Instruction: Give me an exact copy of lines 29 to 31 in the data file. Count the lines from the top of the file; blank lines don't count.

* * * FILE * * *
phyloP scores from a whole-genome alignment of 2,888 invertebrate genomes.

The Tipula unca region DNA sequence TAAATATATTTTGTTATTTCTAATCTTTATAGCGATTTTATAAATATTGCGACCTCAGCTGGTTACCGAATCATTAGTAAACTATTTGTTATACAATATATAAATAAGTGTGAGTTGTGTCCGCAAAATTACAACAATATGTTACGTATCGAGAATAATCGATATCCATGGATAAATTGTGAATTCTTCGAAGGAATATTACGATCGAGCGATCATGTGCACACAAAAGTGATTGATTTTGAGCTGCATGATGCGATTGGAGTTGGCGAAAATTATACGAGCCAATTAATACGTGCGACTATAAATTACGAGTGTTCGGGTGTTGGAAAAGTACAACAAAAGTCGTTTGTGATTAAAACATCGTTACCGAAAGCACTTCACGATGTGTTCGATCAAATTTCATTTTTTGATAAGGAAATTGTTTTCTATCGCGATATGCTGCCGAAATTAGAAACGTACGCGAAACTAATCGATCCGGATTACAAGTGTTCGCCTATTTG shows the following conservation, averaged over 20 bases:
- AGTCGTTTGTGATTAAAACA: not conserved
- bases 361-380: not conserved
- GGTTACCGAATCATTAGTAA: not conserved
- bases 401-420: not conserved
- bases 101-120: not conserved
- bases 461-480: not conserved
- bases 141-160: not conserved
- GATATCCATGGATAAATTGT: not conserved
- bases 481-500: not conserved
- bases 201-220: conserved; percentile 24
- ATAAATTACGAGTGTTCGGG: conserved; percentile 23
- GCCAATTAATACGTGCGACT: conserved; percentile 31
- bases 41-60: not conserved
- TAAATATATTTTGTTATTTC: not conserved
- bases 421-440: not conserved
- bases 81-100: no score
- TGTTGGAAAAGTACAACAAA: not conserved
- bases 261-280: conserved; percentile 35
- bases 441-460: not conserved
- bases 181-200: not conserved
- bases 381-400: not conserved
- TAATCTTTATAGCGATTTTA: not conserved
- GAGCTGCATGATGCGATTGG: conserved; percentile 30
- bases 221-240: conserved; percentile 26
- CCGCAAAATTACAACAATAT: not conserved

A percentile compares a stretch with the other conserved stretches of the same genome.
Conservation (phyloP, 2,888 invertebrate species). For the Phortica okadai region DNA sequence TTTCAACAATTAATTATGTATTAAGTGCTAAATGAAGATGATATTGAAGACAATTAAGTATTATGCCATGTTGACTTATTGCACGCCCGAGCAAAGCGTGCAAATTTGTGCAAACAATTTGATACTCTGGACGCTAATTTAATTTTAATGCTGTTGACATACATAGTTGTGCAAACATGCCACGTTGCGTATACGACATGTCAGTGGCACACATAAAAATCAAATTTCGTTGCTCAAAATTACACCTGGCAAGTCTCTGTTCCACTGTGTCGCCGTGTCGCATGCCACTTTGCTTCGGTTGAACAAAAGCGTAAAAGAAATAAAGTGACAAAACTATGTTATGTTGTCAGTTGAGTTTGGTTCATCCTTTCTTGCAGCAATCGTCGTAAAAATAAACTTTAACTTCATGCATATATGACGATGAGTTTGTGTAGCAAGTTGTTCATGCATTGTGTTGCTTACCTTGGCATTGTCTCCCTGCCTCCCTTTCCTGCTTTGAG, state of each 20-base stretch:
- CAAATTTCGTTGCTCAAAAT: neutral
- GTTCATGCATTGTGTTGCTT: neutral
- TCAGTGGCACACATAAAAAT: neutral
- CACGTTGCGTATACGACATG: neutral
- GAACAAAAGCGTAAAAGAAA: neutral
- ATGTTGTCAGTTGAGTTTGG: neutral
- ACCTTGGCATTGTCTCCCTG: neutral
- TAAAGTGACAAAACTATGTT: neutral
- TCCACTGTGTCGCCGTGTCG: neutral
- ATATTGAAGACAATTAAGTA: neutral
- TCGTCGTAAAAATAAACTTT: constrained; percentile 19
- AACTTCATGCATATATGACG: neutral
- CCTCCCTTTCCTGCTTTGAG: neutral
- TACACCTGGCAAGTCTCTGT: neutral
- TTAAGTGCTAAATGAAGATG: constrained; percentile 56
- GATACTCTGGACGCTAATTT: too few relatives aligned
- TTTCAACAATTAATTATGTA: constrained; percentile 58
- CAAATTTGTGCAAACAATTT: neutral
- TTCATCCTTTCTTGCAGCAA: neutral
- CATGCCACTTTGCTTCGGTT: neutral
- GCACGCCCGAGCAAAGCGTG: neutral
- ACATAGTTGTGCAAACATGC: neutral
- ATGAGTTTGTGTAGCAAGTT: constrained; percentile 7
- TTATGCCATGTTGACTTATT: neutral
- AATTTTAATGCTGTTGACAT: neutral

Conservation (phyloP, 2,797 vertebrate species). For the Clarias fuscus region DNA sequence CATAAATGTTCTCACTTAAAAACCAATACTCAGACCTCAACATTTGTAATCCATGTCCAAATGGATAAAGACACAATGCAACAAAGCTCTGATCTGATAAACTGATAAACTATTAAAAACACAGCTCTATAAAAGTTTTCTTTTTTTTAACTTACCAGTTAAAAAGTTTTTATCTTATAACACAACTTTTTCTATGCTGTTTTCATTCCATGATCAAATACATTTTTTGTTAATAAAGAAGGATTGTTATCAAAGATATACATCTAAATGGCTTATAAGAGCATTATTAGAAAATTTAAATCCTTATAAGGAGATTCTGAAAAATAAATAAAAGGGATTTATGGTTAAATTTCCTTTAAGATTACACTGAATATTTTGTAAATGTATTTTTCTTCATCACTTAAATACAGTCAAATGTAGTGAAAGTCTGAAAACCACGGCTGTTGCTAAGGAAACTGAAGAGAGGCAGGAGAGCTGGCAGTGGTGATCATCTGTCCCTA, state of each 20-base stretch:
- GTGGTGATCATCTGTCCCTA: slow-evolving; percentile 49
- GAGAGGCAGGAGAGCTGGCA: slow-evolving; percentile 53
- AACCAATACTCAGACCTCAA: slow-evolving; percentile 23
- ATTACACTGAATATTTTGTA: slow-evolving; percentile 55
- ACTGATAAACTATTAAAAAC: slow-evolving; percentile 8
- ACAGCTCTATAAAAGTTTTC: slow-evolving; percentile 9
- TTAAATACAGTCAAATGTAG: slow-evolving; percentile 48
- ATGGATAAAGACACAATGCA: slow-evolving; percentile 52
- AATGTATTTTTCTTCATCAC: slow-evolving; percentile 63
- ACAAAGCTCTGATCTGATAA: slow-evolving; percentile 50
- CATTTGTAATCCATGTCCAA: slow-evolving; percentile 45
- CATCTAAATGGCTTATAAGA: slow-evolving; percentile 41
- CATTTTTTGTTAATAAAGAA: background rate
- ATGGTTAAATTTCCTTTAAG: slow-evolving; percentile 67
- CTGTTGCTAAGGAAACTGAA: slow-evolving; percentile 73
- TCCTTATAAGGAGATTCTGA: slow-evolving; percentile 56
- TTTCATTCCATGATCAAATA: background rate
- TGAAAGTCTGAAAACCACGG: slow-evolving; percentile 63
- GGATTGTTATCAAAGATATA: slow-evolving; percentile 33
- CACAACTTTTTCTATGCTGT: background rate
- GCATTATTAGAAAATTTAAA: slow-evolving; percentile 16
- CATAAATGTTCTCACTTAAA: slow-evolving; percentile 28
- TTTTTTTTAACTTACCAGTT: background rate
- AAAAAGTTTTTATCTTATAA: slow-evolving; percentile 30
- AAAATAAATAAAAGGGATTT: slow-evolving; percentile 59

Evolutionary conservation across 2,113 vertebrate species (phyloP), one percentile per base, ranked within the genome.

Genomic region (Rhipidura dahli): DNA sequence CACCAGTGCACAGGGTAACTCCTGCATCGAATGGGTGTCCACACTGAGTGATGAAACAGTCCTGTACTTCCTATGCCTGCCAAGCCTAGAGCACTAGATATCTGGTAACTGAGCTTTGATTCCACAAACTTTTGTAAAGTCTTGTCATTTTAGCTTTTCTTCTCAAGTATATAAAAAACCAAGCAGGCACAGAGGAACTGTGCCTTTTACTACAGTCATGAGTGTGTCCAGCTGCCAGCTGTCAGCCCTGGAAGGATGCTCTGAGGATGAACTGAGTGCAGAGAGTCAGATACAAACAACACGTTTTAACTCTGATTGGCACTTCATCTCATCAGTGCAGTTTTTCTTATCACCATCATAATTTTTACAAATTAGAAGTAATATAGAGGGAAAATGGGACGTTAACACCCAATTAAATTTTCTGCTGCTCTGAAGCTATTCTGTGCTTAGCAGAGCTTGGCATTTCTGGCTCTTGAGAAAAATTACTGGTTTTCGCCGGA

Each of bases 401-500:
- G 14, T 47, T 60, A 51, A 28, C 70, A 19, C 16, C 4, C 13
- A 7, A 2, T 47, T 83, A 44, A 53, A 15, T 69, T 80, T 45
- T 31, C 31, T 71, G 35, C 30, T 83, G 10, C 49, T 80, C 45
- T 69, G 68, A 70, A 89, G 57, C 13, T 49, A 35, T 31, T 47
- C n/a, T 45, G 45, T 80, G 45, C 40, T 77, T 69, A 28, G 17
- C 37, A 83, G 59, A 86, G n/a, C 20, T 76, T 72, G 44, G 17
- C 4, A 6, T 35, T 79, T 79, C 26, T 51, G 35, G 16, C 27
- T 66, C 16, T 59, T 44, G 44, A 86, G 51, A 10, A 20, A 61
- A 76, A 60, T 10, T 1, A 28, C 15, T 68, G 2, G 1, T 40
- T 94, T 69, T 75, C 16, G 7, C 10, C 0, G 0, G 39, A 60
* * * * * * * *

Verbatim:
Conservation (phyloP, 2,888 invertebrate species). For the Phortica okadai region DNA sequence TTTCAACAATTAATTATGTATTAAGTGCTAAATGAAGATGATATTGAAGACAATTAAGTATTATGCCATGTTGACTTATTGCACGCCCGAGCAAAGCGTGCAAATTTGTGCAAACAATTTGATACTCTGGACGCTAATTTAATTTTAATGCTGTTGACATACATAGTTGTGCAAACATGCCACGTTGCGTATACGACATGTCAGTGGCACACATAAAAATCAAATTTCGTTGCTCAAAATTACACCTGGCAAGTCTCTGTTCCACTGTGTCGCCGTGTCGCATGCCACTTTGCTTCGGTTGAACAAAAGCGTAAAAGAAATAAAGTGACAAAACTATGTTATGTTGTCAGTTGAGTTTGGTTCATCCTTTCTTGCAGCAATCGTCGTAAAAATAAACTTTAACTTCATGCATATATGACGATGAGTTTGTGTAGCAAGTTGTTCATGCATTGTGTTGCTTACCTTGGCATTGTCTCCCTGCCTCCCTTTCCTGCTTTGAG, state of each 20-base stretch:
- CAAATTTCGTTGCTCAAAAT: neutral
- GTTCATGCATTGTGTTGCTT: neutral